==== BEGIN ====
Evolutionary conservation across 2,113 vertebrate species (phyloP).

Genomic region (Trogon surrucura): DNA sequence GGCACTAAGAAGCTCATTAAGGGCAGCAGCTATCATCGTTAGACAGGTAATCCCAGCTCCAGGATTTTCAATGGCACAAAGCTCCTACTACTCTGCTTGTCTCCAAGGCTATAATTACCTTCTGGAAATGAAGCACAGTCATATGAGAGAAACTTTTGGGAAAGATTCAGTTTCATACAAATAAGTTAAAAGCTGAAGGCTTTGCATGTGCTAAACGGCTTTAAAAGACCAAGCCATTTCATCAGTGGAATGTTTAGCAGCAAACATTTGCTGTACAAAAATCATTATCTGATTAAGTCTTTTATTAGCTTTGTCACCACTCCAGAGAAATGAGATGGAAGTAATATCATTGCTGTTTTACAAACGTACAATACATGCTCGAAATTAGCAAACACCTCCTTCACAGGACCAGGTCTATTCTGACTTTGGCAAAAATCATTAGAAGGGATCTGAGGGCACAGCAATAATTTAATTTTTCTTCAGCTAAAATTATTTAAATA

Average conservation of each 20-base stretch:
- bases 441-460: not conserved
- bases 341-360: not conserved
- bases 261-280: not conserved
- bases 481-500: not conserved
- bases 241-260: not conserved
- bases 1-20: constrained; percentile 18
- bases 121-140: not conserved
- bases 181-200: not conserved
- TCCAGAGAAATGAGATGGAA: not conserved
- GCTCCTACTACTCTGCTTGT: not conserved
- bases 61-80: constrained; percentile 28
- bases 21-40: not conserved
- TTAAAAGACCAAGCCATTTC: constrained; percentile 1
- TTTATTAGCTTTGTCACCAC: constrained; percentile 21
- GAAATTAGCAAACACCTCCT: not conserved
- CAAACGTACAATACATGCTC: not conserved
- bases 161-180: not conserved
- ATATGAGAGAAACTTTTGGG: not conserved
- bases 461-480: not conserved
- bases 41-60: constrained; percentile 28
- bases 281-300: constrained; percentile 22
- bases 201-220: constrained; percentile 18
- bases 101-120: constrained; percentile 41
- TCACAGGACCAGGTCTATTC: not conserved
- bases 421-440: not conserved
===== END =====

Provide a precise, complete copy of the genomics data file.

Evolutionary conservation across 2,113 vertebrate species (phyloP).

Genomic region (Trogon surrucura): DNA sequence GGCACTAAGAAGCTCATTAAGGGCAGCAGCTATCATCGTTAGACAGGTAATCCCAGCTCCAGGATTTTCAATGGCACAAAGCTCCTACTACTCTGCTTGTCTCCAAGGCTATAATTACCTTCTGGAAATGAAGCACAGTCATATGAGAGAAACTTTTGGGAAAGATTCAGTTTCATACAAATAAGTTAAAAGCTGAAGGCTTTGCATGTGCTAAACGGCTTTAAAAGACCAAGCCATTTCATCAGTGGAATGTTTAGCAGCAAACATTTGCTGTACAAAAATCATTATCTGATTAAGTCTTTTATTAGCTTTGTCACCACTCCAGAGAAATGAGATGGAAGTAATATCATTGCTGTTTTACAAACGTACAATACATGCTCGAAATTAGCAAACACCTCCTTCACAGGACCAGGTCTATTCTGACTTTGGCAAAAATCATTAGAAGGGATCTGAGGGCACAGCAATAATTTAATTTTTCTTCAGCTAAAATTATTTAAATA

Average conservation of each 20-base stretch:
- bases 441-460: not conserved
- bases 341-360: not conserved
- bases 261-280: not conserved
- bases 481-500: not conserved
- bases 241-260: not conserved
- bases 1-20: constrained; percentile 18
- bases 121-140: not conserved
- bases 181-200: not conserved
- TCCAGAGAAATGAGATGGAA: not conserved
- GCTCCTACTACTCTGCTTGT: not conserved
- bases 61-80: constrained; percentile 28
- bases 21-40: not conserved
- TTAAAAGACCAAGCCATTTC: constrained; percentile 1
- TTTATTAGCTTTGTCACCAC: constrained; percentile 21
- GAAATTAGCAAACACCTCCT: not conserved
- CAAACGTACAATACATGCTC: not conserved
- bases 161-180: not conserved
- ATATGAGAGAAACTTTTGGG: not conserved
- bases 461-480: not conserved
- bases 41-60: constrained; percentile 28
- bases 281-300: constrained; percentile 22
- bases 201-220: constrained; percentile 18
- bases 101-120: constrained; percentile 41
- TCACAGGACCAGGTCTATTC: not conserved
- bases 421-440: not conserved